But, she says, a few clients managed to work on their relationship with food - some by cooking more. She encourages anyone who built a good home cooking habit in lockdown to stick with it. "Make sure you've got things in the house that you can eat and things in the freezer so you can just go home and cook," she says. "It's great if you have a few meals in your repertoire that are really easy, and a couple of nights when you always cook for yourself.”
There's good reason to do it, too: there's evidence that home cooking helps us avoid being sucked in by food ads, upsize deals and impulsive cake purchases.
As restrictions ease, Travers has noticed that excitement about spending time with friends again sometimes carries an element of food anxiety with it - particularly for events like barbecues or dinners out.
Tips like her 'split-your-plate' rule (half vegetables, one quarter protein and one quarter carbs) deal with that. "If you get really confident that you can go anywhere and do anything, you don't need to worry about your nutrition because that is pretty much the only rule you need."
Emma Reed Turrell is a psychotherapist, and the author of Please Yourself: How to Stop People-Pleasing and Transform the Way You Live. In lockdown she noticed that some of her clients also worked hard to keep changing and growing. She noticed that clients who often said yes to things - sometimes out of a people-pleasing habit - had a brainwave during lockdown as routines changed.
"For example, one of my clients stopped hosting a wider-family Sunday lunch every week and started spending more time with her own family," Reed Turrell says. "She also started listening to a lot of podcasts and doing a lot of personal development reading, and ended up changing her whole career."
Clients now report that as restrictions are easing, they're struggling to say no (not having had to do so for long periods in the last year or so). So in sessions, Reed Turrell runs 'dress rehearsals' with clients who have a big conversation coming up, or gets them to literally write 'scripts' down so they have a list of pre-prepared 'No' answers for when they need them.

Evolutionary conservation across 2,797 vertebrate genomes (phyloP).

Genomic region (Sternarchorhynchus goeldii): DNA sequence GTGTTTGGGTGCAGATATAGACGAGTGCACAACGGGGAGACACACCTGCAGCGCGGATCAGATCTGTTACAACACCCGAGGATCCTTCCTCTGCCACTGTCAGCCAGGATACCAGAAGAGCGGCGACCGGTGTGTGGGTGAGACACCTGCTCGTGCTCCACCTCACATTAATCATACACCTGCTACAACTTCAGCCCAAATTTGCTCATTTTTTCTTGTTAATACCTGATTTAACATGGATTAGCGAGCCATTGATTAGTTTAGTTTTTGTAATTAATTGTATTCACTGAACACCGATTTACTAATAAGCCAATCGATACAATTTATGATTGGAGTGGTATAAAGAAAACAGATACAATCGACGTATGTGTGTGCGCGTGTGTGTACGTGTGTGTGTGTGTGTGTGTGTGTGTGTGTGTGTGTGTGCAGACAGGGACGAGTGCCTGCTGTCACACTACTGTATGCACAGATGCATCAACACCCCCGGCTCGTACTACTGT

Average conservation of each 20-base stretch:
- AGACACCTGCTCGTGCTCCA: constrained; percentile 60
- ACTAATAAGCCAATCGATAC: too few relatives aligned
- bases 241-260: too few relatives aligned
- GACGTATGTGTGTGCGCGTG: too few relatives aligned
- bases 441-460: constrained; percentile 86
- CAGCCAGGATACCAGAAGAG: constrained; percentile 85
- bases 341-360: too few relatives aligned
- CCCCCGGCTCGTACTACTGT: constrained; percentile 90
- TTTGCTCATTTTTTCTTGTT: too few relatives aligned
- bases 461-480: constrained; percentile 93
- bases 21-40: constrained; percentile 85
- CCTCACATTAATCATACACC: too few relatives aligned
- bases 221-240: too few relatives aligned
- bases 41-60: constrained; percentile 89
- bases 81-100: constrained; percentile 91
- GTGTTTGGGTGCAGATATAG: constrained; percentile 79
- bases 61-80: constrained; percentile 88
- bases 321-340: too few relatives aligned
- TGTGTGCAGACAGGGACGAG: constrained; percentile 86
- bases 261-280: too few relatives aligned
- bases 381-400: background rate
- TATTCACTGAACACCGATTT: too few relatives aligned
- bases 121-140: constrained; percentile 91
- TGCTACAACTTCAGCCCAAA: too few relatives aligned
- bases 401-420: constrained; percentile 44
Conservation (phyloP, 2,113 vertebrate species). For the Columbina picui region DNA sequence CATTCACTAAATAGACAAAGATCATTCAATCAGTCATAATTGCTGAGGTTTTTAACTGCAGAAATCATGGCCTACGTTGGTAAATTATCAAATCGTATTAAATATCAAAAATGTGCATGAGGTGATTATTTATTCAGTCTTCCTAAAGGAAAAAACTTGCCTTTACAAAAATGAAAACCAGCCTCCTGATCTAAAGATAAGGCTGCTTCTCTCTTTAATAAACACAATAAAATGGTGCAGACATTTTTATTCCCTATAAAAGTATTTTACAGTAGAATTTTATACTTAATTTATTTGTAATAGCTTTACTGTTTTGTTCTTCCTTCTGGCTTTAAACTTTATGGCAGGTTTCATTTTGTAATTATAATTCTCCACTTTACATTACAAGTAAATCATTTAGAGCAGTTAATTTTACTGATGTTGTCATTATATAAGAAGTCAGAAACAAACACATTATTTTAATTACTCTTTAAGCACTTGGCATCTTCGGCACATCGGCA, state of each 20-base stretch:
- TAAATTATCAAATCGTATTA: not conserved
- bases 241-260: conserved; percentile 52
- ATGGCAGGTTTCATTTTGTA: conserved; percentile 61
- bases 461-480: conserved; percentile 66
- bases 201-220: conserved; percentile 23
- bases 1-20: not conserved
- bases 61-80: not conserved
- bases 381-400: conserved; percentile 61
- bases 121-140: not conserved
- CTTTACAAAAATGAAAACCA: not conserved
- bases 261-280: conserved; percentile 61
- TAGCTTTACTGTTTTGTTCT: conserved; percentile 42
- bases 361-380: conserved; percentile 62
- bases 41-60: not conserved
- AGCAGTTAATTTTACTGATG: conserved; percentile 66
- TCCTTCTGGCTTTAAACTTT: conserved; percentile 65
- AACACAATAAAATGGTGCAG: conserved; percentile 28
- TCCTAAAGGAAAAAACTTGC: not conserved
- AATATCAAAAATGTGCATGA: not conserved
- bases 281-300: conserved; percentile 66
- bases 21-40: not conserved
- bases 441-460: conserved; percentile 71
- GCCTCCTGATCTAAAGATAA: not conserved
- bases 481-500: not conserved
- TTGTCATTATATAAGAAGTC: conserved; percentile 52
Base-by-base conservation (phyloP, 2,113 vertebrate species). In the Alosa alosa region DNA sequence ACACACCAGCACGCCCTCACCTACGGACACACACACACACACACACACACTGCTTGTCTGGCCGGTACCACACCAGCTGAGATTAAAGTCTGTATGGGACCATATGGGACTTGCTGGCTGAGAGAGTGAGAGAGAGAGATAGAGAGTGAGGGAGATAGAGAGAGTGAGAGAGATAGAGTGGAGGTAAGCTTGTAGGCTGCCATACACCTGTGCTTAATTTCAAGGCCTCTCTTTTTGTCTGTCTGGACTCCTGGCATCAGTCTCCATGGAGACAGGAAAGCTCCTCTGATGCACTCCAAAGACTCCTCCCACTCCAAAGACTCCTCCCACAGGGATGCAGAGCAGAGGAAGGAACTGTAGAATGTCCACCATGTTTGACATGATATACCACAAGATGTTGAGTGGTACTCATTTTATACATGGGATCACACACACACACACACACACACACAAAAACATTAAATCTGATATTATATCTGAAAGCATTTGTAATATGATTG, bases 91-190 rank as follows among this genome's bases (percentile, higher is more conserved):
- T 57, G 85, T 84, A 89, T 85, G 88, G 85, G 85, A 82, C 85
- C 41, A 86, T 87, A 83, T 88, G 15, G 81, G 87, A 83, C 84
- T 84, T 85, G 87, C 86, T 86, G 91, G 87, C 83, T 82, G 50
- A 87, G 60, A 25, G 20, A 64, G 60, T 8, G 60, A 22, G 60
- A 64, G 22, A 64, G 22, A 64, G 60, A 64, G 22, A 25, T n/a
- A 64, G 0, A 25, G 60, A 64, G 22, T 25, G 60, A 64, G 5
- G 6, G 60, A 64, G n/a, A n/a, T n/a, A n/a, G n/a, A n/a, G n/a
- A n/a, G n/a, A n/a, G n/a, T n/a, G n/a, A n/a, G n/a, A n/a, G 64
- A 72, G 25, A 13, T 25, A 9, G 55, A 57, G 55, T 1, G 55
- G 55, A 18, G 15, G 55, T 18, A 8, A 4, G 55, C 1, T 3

Some people used their time in lockdown to understand themselves or their health better, and some accessed support for the first time. Colin Rattray, 53, says that, like Reed Turrell's clients, his life in lockdown gave him freedom - although maybe a bit too much. For example, he found that Zoom socials sometimes led to a bit too much drinking. On the plus side, though, like Travers' clients he got more into cooking.
"The amount of people that I've met and just thought, 'Oh, my God', but then they turned out to be absolutely brilliant," Colin says. "I've been so dishonest with myself over the last 20 or 30 years, that's my problem. But they're so honest. It's incredible."
Hearing other people's experiences helped him see the good in his own situation, he says, and attending encouraged him to manage his diabetes more closely - for example, he stopped drinking five months ago.
"The support group allows you to interact with people that you hadn't met before. At first it seems like you only have one thing in common," he says. "Then you realise you have way more than one thing in common because you all had the same issues, the same problems, and the same obstacles to overcome."